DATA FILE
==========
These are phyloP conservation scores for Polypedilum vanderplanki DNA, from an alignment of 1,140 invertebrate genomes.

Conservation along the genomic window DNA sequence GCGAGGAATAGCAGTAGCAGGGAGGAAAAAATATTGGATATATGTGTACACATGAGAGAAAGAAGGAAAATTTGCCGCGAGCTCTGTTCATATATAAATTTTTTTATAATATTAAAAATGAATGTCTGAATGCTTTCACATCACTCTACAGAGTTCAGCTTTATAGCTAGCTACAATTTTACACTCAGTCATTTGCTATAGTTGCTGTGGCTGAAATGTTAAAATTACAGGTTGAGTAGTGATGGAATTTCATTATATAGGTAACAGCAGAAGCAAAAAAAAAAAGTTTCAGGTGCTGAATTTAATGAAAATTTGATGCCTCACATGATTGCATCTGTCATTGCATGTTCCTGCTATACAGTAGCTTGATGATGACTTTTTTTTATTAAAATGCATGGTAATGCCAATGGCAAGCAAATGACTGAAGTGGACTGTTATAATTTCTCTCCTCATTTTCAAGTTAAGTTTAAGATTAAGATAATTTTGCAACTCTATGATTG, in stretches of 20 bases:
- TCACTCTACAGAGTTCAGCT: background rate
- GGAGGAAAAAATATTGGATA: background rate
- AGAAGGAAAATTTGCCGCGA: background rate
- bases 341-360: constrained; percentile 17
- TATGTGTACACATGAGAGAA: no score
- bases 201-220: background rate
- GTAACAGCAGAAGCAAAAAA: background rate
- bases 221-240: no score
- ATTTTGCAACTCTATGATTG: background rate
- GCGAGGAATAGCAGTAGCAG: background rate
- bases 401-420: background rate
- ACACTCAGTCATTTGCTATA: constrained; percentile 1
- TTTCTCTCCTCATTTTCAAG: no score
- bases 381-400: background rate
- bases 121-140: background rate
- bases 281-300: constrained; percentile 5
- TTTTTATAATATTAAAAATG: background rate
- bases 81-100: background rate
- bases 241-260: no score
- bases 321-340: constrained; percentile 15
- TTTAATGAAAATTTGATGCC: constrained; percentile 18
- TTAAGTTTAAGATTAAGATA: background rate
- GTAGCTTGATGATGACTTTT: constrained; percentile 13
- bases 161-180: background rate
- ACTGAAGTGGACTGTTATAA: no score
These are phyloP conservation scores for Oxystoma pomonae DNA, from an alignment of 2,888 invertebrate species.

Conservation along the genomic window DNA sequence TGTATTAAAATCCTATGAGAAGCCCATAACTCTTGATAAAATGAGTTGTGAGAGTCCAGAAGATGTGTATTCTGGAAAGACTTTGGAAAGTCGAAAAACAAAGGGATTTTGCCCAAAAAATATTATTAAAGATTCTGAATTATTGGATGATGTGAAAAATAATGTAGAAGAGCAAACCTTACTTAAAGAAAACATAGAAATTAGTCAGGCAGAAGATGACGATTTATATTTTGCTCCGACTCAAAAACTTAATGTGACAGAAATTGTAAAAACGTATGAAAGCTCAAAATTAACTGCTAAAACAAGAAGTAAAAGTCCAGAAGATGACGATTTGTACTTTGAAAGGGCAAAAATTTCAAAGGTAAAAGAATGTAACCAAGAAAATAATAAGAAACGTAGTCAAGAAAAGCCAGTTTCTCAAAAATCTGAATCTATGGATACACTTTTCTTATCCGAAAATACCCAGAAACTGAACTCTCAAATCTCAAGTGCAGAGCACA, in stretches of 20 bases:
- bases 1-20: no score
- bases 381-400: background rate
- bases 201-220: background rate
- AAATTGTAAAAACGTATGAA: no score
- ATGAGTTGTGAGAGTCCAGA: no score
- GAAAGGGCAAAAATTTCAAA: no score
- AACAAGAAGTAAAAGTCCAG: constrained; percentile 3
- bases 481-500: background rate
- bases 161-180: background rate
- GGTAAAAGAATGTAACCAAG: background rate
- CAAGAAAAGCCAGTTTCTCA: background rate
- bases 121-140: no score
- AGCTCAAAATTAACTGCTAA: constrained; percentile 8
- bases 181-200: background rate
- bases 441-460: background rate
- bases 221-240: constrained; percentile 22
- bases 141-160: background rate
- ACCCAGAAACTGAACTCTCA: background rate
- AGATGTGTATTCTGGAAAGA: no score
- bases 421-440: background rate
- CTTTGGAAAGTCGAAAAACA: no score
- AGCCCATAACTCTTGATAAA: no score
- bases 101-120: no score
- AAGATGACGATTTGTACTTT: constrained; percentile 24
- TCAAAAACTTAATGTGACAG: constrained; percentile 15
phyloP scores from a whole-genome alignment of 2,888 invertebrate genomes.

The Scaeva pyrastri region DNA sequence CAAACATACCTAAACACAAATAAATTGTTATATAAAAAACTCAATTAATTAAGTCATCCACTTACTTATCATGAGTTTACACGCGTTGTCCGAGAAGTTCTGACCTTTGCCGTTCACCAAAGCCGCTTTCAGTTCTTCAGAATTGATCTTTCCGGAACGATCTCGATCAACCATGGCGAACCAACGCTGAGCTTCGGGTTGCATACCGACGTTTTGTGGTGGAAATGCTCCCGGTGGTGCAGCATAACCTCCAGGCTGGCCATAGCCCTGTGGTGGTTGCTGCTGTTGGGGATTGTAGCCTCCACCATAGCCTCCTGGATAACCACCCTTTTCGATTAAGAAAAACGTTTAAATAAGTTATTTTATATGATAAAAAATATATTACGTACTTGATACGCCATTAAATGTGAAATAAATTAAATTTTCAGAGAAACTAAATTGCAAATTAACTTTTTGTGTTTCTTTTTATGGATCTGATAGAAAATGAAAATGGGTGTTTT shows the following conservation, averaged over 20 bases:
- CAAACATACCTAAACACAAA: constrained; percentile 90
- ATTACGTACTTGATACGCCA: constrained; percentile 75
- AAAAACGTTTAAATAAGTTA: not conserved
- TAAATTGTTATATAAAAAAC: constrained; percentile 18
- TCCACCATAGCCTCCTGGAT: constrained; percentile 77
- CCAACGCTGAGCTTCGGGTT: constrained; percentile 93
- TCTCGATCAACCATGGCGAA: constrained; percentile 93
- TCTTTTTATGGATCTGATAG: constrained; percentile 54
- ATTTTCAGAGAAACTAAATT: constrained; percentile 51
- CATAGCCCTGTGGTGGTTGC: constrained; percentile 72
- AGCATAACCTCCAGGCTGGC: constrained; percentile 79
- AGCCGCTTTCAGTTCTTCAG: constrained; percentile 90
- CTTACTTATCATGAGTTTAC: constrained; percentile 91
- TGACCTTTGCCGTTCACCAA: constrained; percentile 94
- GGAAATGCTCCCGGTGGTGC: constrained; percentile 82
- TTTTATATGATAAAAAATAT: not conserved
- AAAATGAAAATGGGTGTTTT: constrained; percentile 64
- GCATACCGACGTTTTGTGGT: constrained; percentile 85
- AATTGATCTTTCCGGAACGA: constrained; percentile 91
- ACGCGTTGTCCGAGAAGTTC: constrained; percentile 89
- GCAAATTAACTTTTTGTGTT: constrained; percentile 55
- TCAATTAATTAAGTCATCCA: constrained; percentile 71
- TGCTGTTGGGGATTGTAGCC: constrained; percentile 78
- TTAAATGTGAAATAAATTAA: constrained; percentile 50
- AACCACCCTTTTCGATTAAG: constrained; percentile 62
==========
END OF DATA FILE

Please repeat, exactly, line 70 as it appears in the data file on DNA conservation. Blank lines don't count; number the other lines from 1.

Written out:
- TGACCTTTGCCGTTCACCAA: constrained; percentile 94